By Andrea Wachter
Last week Andrea encouraged us to practice being aware of when we are satisfied after a meal rather than too full or still hungry. Maybe this allowed some suppressed emotions to surface for you. This practice also challenged us to consider our social eating habits. Did you find yourself having a harder time eating mindfully while eating with others? We would love to hear your thoughts in the comments down below or on our Facebook page! This week, Andrea encourages us to be proactive in our mindful eating by “improving the way you move” and “finding new ways to fill up”. With a series of helpful questions to consider and insight on what really fills us, Andrea brings us another step further to achieve mindful eating!
Improve the Way You Move
Many people have a relationship with exercise that is similar to their relationship to food: they either avoid it or overdo it. Learning to move your body in ways that feel good, and rest without feeling guilty, is a challenge in our “go for the burn” culture, but meeting that challenge will help your body find its natural way.
Instead of telling yourself you should exercise or rebelling and avoiding exercise altogether, try these questions on for size: If you could never lose or gain another pound no matter how much you exercised, how would you choose to move your body? How did you enjoy moving your body prior to becoming obsessed with diets, weight loss or eating? What types of movement do you think your body might enjoy at this stage of your life?
When you take self-berating, calorie burning and body sculpting out of the equation, you will be able to honor your body’s natural desires to move and rest.
Find New Ways to Fill Up
In order to alleviate the need to overeat sweets and comfort foods, we need to make sure that we are getting enough sweetness and comfort in our lives. I encourage my clients to come up with a list of Spirit Fillers. These are ways that you can truly fill up without having any negative or unhealthy consequences.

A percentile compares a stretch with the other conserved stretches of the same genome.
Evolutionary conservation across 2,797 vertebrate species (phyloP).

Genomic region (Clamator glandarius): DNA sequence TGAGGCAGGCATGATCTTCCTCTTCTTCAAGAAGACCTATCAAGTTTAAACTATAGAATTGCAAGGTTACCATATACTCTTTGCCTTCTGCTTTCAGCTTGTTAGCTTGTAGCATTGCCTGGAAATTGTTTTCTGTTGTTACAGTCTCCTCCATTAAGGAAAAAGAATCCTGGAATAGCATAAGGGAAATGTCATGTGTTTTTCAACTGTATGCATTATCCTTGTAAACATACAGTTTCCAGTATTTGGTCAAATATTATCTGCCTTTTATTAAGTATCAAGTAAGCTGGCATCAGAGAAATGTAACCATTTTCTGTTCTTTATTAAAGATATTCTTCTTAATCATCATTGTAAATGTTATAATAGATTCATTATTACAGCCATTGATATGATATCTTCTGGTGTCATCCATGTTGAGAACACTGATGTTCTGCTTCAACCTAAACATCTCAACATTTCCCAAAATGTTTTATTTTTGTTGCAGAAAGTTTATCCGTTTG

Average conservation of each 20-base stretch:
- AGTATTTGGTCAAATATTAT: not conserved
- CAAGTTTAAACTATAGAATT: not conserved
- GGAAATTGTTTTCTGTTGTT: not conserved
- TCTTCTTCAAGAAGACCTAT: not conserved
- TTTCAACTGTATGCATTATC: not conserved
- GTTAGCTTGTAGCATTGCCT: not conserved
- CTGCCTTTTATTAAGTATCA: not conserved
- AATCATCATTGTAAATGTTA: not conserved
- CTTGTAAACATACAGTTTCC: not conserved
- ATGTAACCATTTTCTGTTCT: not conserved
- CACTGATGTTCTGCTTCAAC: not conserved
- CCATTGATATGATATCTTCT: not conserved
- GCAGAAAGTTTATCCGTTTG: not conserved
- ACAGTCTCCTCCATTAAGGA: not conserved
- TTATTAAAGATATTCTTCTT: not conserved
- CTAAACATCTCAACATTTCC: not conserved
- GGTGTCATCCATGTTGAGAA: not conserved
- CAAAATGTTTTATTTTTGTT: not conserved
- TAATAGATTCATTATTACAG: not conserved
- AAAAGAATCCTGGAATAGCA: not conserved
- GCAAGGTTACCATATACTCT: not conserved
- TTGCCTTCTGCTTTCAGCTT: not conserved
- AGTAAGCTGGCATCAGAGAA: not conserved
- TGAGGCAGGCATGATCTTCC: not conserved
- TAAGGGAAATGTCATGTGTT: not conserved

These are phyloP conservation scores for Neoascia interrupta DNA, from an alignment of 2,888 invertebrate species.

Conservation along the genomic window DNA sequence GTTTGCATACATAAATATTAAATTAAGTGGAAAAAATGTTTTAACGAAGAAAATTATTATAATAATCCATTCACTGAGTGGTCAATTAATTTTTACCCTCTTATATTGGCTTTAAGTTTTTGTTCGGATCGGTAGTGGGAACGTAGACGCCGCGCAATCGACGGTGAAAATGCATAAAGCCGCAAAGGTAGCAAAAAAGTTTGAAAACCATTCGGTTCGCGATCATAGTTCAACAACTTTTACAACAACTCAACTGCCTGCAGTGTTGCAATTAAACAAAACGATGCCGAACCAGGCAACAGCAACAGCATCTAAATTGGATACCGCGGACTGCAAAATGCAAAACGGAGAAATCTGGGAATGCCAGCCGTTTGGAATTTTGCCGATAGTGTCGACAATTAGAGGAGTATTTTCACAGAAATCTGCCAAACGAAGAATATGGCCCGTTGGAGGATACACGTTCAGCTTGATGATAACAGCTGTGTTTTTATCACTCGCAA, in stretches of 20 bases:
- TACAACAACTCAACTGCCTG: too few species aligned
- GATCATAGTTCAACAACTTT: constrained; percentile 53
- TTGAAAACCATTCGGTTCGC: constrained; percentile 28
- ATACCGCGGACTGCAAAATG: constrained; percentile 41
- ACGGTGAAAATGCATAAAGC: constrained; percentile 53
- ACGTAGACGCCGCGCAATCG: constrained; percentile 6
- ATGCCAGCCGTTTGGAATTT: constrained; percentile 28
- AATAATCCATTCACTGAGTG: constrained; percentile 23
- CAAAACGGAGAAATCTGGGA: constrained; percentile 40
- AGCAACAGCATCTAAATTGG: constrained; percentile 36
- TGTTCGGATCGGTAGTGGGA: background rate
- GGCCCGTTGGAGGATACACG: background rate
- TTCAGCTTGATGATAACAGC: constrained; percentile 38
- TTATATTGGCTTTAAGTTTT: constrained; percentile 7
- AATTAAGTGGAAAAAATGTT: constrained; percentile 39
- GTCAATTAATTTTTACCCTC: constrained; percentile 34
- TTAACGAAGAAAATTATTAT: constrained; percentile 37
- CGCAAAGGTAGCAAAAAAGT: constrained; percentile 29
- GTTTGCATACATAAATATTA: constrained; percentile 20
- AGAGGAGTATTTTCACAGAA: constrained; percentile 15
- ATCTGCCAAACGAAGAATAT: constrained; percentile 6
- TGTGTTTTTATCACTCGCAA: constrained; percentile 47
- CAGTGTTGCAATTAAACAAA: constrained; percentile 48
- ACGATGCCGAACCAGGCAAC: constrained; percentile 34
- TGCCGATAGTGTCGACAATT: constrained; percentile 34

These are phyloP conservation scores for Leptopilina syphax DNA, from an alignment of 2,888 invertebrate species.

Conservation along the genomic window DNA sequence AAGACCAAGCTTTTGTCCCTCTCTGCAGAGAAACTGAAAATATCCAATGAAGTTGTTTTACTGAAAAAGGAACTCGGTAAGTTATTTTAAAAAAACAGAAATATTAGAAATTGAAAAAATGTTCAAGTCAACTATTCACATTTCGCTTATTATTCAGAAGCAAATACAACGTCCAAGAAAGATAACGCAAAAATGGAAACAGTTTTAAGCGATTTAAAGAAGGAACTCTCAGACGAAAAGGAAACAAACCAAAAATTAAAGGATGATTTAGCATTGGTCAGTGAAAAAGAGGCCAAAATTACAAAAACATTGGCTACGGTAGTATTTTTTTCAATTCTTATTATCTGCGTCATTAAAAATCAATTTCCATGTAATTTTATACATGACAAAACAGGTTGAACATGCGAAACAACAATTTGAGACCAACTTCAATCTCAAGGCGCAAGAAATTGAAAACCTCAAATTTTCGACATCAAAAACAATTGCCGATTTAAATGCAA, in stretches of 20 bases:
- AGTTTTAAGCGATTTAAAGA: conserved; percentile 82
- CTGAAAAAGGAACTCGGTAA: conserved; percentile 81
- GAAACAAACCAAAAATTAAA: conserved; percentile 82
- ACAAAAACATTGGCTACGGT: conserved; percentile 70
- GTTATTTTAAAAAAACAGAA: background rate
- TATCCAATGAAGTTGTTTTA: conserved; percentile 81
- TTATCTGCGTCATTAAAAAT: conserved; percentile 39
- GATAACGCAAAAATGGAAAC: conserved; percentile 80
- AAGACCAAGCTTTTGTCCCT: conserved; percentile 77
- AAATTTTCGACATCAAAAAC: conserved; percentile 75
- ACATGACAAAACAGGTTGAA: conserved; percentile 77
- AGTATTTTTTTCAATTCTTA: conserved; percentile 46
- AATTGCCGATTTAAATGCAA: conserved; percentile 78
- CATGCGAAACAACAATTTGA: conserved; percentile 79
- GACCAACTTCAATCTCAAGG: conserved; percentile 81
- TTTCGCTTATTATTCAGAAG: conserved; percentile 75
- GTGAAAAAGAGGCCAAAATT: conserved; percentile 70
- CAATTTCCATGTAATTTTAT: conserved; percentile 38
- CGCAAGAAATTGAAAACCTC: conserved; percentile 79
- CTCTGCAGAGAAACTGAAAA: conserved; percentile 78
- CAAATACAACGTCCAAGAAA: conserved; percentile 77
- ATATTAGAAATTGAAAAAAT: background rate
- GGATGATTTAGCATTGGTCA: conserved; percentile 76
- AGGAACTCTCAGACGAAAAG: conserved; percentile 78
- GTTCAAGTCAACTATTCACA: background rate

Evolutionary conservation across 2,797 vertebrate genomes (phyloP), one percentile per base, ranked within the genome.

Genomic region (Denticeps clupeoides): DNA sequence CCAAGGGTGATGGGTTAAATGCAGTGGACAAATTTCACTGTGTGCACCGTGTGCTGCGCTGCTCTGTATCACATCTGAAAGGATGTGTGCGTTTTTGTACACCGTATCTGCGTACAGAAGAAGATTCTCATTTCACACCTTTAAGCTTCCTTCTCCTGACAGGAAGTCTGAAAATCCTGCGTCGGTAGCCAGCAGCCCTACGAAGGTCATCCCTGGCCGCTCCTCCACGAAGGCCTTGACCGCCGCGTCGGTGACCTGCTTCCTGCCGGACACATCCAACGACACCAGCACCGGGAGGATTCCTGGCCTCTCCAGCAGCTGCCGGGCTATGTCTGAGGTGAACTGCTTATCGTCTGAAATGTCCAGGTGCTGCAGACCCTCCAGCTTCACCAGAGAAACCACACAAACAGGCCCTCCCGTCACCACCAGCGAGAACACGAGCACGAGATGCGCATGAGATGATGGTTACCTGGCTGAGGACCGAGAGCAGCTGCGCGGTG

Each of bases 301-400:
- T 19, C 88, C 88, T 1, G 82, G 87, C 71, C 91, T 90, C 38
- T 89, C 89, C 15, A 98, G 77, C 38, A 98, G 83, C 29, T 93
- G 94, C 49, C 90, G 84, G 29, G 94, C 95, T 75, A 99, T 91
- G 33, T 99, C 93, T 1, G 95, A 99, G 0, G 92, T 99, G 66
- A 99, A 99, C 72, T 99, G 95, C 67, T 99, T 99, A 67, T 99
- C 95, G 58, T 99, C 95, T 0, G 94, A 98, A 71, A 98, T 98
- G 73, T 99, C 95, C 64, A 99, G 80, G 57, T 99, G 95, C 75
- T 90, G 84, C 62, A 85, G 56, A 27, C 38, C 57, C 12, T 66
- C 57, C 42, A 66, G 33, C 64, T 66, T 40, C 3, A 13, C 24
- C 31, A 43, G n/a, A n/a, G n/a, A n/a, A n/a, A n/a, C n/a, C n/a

When we turn to overeating or restricting, we might feel temporarily high but it is most often followed by a profound low. When we feed our spirits, we feel good while we are doing so and we also feel good afterwards. Of course a bath, a walk in nature, journaling or a cup of tea doesn’t pack the same punch as a box of cookies or a carton of ice-cream, but they also don’t leave the same bruises.
Back in my bingeing days, I definitely felt numb after a binge but I always, without exception, ended up feeling intense shame, remorse and hopelessness. Once I learned how to truly fill myself up, there were no shameful hangovers and nothing to “start over.”
Try writing a list of ways you might get more sweetness and comfort in your life and start integrating a few of these into your weekly routine. In addition to external ideas, consider adding some internal ones too. The more sweet and comforting your self-talk is, the less you will need old behaviors to attempt to meet your needs.
For more on mindful eating, check out The Center for Mindful Eating.
This blog was originally published on recoverywarriors.com
Andrea Wachter is a Licensed Marriage and Family Therapist and co-author of Mirror, Mirror on the Wall: Breaking the “I Feel Fat” Spell as well as The Don’t Diet, Live-It Workbook. She is also author of the upcoming book, Getting Over Overeating for Teens. Andrea is an inspirational counselor, author and speaker who uses professional expertise, humor and personal recovery to help others. For more information on her books, blogs and other services, please visit www.innersolutions.net.